This week's award for Biggest Common Core Jerk goes to Missouri GOP state legislator Mike Lair. Parents, teachers and administrators who object to the government education "standards" racket -- which usurps local control, impedes academic achievement and undermines family privacy -- have politicians on the defensive. The only thing these Fed Ed flacks and hacks can respond with is cowardly condescension.
Lair, chairman of Missouri's House Appropriations Committee on Education, inserted an $8 budget line item to mock Common Core critics as tinfoil hat-wearing conspiracy theorists. Lair's item reads: "For two rolls of high-density aluminum to create headgear designed to deflect drone and/or black helicopter mind reading and control technology."
Common Core jerkitude is a bipartisan disease. Lair's ridicule of grave parental concerns about Common Core data mining follows in the footsteps of Democratic U.S. Education Secretary Arne Duncan (who derided opponents as "white suburban moms") and GOP former Florida Gov. Jeb Bush (who derided opponents' motives as "purely political"). It's all a snitty, snotty smokescreen that will backfire as more families from all parts of the political spectrum discover the truth about Common Core's invasive nature.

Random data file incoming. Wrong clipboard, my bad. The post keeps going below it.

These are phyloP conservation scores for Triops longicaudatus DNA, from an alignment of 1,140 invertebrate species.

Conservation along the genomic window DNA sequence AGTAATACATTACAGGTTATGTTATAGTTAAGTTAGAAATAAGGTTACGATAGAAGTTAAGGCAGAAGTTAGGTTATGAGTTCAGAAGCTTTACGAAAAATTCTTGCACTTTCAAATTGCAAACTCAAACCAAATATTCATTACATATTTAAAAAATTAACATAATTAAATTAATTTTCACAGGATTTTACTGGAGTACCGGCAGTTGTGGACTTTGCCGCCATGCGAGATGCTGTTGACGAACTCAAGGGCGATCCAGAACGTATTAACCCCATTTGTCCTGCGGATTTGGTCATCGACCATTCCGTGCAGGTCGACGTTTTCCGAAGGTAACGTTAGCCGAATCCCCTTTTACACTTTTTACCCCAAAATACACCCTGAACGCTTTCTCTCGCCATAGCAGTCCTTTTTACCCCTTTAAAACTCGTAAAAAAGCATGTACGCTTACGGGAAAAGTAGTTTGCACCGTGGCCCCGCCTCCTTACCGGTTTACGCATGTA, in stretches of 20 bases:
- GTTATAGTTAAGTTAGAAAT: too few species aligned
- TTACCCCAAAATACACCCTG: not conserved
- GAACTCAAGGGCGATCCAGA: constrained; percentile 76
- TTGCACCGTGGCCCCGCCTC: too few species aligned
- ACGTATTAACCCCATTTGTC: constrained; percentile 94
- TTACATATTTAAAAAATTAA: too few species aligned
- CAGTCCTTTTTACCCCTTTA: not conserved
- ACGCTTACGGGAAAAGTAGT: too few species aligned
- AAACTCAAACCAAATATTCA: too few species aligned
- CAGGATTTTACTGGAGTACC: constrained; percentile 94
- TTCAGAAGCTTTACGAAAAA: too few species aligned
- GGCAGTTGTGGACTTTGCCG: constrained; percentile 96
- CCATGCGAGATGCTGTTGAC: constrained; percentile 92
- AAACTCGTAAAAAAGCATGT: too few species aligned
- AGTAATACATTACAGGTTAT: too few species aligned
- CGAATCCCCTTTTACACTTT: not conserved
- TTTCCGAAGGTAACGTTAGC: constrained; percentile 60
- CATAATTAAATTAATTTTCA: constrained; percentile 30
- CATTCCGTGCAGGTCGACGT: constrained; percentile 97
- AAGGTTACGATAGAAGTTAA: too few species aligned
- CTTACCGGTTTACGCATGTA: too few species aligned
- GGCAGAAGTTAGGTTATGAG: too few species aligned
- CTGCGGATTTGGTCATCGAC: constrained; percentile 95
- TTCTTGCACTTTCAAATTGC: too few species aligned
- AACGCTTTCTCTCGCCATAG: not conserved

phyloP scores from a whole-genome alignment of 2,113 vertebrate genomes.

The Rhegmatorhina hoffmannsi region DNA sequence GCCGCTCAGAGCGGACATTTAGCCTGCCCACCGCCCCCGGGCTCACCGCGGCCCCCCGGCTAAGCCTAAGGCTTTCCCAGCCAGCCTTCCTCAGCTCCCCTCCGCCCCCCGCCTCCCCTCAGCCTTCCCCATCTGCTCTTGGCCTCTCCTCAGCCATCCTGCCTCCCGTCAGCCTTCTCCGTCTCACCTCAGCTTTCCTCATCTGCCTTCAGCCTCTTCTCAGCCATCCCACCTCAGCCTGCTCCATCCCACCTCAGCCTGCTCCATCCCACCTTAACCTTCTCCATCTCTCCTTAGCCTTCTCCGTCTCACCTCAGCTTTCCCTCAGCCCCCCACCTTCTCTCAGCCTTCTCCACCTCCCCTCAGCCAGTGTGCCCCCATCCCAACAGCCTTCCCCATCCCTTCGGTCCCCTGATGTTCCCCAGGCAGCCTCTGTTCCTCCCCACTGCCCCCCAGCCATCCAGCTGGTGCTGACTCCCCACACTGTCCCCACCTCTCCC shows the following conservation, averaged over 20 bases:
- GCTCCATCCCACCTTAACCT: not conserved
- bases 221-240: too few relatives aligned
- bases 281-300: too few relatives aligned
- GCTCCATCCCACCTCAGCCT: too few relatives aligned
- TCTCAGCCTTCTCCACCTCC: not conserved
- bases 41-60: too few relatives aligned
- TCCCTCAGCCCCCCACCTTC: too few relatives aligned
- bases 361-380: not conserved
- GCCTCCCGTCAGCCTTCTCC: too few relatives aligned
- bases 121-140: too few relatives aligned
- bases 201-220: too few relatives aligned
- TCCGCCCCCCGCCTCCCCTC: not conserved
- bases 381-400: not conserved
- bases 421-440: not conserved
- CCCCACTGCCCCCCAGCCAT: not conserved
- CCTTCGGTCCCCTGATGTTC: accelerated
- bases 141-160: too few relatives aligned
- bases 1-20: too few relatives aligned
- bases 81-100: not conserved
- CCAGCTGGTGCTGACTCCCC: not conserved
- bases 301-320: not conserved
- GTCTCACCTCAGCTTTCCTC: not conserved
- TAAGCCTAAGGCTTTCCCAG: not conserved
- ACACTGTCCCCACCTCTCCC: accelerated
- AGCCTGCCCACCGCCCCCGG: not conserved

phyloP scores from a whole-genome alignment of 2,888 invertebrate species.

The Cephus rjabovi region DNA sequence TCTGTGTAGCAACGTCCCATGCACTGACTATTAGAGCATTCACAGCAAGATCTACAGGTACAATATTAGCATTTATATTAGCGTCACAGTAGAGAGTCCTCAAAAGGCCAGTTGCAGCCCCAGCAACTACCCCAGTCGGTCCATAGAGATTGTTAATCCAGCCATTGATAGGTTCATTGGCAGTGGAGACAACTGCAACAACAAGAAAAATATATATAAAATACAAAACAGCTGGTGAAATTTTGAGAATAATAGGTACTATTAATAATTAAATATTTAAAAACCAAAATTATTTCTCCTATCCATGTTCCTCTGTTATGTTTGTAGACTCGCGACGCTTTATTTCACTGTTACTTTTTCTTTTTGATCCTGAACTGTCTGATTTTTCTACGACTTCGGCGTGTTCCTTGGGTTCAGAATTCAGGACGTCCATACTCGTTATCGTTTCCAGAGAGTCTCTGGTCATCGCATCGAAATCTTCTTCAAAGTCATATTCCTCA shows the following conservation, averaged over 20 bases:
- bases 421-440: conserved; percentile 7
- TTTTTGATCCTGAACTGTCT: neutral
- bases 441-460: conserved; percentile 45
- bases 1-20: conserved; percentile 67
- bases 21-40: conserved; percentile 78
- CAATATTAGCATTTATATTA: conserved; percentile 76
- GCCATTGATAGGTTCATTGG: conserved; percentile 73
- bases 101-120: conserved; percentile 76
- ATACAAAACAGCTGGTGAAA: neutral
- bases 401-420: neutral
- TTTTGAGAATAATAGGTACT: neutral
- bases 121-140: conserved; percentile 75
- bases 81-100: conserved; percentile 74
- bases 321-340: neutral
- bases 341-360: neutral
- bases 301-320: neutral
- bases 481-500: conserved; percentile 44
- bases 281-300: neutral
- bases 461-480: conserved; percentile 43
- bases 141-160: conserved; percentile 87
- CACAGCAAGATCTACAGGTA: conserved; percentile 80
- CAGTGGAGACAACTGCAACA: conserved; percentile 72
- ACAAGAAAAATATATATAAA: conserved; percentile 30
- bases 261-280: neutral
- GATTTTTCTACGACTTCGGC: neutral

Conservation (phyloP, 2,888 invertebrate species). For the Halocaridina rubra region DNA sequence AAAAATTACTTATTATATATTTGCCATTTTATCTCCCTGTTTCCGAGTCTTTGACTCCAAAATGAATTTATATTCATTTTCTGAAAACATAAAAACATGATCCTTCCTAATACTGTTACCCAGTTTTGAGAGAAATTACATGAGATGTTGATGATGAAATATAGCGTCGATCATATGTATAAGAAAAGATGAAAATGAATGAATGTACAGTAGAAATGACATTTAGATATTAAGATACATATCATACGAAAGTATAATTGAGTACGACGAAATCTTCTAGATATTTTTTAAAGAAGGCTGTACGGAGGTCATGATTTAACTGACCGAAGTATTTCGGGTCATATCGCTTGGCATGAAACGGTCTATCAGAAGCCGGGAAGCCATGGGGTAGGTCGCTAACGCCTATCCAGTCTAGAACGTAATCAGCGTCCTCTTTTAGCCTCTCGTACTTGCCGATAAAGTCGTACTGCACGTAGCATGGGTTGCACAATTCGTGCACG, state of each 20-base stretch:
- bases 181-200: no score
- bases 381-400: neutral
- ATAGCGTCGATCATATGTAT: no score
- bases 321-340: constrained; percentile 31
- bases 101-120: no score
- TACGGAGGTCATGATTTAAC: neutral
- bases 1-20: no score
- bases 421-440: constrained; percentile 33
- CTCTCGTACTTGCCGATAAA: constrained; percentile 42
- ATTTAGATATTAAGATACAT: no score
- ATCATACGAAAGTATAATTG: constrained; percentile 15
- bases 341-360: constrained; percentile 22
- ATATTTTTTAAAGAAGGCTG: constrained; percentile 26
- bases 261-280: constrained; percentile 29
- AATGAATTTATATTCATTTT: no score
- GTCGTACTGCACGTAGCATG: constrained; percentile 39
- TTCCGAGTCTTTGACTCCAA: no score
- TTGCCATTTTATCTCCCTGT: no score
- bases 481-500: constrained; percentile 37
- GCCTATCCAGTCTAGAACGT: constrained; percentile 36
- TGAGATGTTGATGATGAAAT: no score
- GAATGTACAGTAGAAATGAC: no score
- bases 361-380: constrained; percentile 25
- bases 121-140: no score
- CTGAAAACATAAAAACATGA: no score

Assessing Common Core is inextricably tied to the big business of data collection and data mining. States that took the Race to the Top bribes in exchange for adopting Common Core must now comply with the edutech requirements of two private testing conglomerates, the Partnership for the Assessment of Readiness for College and Careers or the Smarter Balanced Assessment Consortium. Common Core states also agreed to expand existing statewide longitudinal database systems that contain sensitive student data from pre-kindergarten through postsecondary education.
Will Estrada and Katie Tipton of the Homeschool Legal Defense Association conclude that "it will become increasingly difficult to protect the personal information of homeschool and private school students as these databases grow." In addition to stimulus and Race to the Top enticements, both the Education and Labor Departments have funded several other initiatives to build and make various interoperable student and teacher databases.
"Before our eyes," Estrada and Tipton warn, "a 'national database' is being created in which every public school student's personal information and academic history will be stored." It's no laughing matter.